TALLAHASSEE, Florida Immigrants in the U.S. illegally, including those who moved as children, cannot work as lawyers in Florida, the state Supreme Court ruled unanimously on Thursday even as its sole Hispanic member decried the decision as unjust.
The unsigned ruling on a question from the Florida Board of Bar Examiners read like a plea for the state legislature to change the law on professional licensing.
It stemmed from an application for bar admission by a Tampa-area resident who is a Mexican immigrant and Florida State University law school graduate. Jose Manuel Godinez-Samperio received a waiver exempting him from showing proof of residency or citizenship to take the state bar exam and passed the test in 2011.
Lawyers working in the state are required to become members of the Florida Bar, which is overseen by the state Supreme Court.
In the ruling, the justices noted the Obama administration's actions halting deportation of people whose parents overstayed visas or entered the country illegally many years ago. But they said those executive policies "are not laws passed by Congress" and do not authorize Florida "to disregard the laws currently enacted by Congress and admit unauthorized immigrants into Florida Bar membership."
The court said federal law permits states to make exceptions to citizenship requirements for professional licensing, but Florida has not done so.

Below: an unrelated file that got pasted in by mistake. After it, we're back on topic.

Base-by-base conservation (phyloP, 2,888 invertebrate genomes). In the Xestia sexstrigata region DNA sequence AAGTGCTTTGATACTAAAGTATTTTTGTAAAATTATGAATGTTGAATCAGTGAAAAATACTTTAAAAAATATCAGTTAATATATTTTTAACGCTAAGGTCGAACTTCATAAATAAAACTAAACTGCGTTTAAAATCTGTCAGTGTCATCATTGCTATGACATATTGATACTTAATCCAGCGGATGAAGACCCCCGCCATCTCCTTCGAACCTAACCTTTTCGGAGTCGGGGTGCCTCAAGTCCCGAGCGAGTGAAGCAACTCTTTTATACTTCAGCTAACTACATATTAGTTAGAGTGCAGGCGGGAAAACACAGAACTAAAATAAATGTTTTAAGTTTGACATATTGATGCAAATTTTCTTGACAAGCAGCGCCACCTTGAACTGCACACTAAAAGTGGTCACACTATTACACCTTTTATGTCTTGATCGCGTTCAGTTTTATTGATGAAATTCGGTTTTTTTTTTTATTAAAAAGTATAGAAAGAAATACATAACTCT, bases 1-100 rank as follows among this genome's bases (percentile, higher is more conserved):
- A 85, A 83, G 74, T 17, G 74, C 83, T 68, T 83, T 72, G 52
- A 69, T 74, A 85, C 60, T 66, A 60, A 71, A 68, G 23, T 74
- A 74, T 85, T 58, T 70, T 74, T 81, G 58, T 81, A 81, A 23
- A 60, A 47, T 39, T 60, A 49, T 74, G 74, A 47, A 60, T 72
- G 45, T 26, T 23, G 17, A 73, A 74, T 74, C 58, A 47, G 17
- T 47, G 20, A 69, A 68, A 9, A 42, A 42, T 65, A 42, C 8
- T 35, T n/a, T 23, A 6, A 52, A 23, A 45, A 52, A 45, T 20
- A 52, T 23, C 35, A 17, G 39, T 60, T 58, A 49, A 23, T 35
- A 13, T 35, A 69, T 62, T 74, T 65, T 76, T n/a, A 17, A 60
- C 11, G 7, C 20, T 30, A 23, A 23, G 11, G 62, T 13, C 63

The justices noted that California recently permitted another person who had entered the U.S. illegally as a child to join that state's bar association.
Justice Jorge Labarga reluctantly concurred with the Florida ruling in a rare personal statement that decried "the injustice of this decision." He wrote that the unidentified bar applicant was like himself, except for his location of birth.
He wrote that Godinez-Samperio, then 9, and his parents entered the United States from Mexico with visas but decided to stay. He noted the man was a good student, an Eagle Scout and did everything required of a lawyer.
Labarga recalled that when his parents brought him from Cuba in 1963, they "were perceived as defectors from a tyrannical communist regime" and were "received with open arms." His path to citizenship, education and career advancement was wide open, Labarga said.
"Applicant, however, who is perceived to be a defector from poverty, is viewed negatively because his family sought an opportunity for economic prosperity," he wrote.
"It is this distinction of perception, a distinction that I cannot justify regarding admission to The Florida Bar, that is at the root of applicant's situation."
Godinez-Samperio, 27, said in an interview that he planned to take the issue to the state legislature.
"We just want the legislature to fix it, basically," said Godinez-Samperio, who works as a paralegal at the Clearwater office of Gulf Coast Legal Services.
He said he was encouraged by the justices' written ruling and moved by Labarga's words.
"I'm not giving up on Florida," he said.
(Additional reporting by Saundra Amrhein in Tampa. Editing by David Adams and Amanda Kwan)